Can GUID be automatic choice for the primary key?
Lately the discussion came on: if one should use Globally Unique Identifiers (GUID) as column identifiers(primary keys) at database.
The arguments against using it were: readability, performance penalty and cumbersomeness.
I’ll try to answer why it’s still preferable than other key types, and also to see where GUID fails to be a good table key.
First of all GUID is long. While Int is usually 4 bytes, GUID is 16. It’s hard to read. It’s hard to enter manually. It’s hard to remember. It’s representation as long hexadecimal string is awful. But… well, in my opinion database key isn’t something that should be used by user anyway. GUID shouldn’t be shown in any place in UI interface, not as field, not in URL, not in caption. Let’s keep GUIDs for computers. For them it’s just 128 bits. And that’s great. It means no one will interfere with them. All joins that are performed on unique identifiers will not be harmed by typos. In ideal world, people won’t see those id’s. And because our world is not ideal, we invented copy-paste mechanism.
When performance is coming to play, I can point to this article. It says that all basic actions except insert are slower by 1.1 than integer auto-increment. By the way, tests were done on now legacy hardware, and I expect from CPUs with more bits in registers to crunch GUIDs faster. Inserting is slower due to random nature of keys. Its just taking more time to find where to put the key because it’s non-sequential. Technique to overcome this issue is shown in above article. The GUIDs made partly sequential - partly random bring inserting to large tables overhead to same 1.1 factor.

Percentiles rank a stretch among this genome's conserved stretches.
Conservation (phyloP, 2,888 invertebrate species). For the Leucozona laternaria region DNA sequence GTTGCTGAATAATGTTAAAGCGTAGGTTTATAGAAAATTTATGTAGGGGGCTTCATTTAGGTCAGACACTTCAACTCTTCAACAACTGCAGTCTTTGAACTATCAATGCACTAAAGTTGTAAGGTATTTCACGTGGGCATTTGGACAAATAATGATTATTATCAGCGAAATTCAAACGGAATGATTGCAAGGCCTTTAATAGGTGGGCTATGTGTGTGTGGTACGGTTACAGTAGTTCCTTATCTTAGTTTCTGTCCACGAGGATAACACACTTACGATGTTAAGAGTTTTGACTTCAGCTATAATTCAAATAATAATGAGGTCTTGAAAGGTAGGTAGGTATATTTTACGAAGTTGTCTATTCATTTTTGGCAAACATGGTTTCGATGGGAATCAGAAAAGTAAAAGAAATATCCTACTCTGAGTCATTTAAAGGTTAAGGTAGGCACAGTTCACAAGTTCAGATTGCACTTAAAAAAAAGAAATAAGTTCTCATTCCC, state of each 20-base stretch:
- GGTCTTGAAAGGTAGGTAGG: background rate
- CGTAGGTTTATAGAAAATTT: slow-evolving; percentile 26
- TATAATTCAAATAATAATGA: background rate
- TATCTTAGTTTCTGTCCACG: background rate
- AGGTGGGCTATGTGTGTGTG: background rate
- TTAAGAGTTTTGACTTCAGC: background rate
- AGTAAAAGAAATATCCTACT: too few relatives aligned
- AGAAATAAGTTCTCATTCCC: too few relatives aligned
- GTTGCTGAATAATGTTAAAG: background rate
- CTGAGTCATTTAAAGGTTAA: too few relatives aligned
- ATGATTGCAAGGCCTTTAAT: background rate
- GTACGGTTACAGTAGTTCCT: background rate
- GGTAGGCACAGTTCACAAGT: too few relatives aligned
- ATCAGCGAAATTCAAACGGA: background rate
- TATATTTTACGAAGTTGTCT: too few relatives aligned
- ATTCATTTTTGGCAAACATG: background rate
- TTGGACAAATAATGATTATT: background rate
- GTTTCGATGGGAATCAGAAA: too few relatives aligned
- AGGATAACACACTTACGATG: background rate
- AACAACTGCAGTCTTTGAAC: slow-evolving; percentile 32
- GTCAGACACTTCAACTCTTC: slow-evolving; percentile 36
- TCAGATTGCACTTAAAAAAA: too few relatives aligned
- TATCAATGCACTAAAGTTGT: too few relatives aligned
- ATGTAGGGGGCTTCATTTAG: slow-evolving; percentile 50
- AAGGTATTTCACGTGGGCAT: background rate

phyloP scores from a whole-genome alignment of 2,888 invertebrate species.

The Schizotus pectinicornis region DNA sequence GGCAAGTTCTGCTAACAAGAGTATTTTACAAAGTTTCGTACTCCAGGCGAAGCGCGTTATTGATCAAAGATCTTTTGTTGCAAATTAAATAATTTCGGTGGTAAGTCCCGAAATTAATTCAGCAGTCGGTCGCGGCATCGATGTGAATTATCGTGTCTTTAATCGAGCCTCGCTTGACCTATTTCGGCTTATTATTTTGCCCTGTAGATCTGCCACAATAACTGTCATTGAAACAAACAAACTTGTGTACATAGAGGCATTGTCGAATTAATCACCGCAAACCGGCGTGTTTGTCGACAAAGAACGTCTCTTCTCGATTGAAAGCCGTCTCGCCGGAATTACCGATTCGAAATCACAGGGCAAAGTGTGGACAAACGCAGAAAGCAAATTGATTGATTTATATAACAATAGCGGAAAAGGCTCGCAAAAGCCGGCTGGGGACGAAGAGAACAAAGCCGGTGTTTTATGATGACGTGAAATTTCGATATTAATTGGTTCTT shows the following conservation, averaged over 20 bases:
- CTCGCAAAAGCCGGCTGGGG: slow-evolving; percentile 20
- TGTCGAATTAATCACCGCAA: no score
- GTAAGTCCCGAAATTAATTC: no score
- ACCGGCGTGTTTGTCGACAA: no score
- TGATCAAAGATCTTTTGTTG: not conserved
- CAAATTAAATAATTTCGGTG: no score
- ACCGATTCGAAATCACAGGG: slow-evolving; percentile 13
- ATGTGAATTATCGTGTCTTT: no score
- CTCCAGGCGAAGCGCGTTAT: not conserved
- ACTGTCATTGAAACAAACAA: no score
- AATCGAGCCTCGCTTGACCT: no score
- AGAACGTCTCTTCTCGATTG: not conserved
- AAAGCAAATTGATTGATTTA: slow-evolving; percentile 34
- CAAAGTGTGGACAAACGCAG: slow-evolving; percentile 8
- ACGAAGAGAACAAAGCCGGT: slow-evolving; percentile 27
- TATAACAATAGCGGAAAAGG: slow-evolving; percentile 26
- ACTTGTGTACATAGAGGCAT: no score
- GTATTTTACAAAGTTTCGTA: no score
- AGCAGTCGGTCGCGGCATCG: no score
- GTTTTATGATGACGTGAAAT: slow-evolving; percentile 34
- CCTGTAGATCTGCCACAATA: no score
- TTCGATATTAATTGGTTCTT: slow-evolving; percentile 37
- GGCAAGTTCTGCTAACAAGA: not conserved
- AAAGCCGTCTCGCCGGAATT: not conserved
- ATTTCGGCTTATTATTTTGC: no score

Jeff Atwood mentions in his article that GUID can be generated without central authority. Almost all programming languages can generate GUID by themselves. Looking back at my experience this knowledge and design could keep me away of trouble and days debugging at least once.
Another point, that the GUID, when used as a key is a surrogate key. It means that all other columns at table can have arbitrary values, without any constraints at all.
Some other points I can say that they’re pros of using GUIDs are:
- They’re collision-safe for distributed databases
- It’s easier to merge tables when GUIDs are keys
- You can store orders of magnitude more data than with int key
- It’s better not to use GUID as clustering key because of weak(Kimberly Tripp would say Horrible) performance
- It’s still slower even for non-clustering keys - but in this case upgrading to SSDs can eliminate the delays.
To conclusion, in most cases Globally Unique Identifier can be used as a primary key for tables. I believe that only in cases where performance is a great deal and amount of data is lesser than integer types can handle, non-GUID key must be used. If performance is not the issue it’s no question, and when amounts of data are becoming “the big data”, GUID is only option for distinct database row.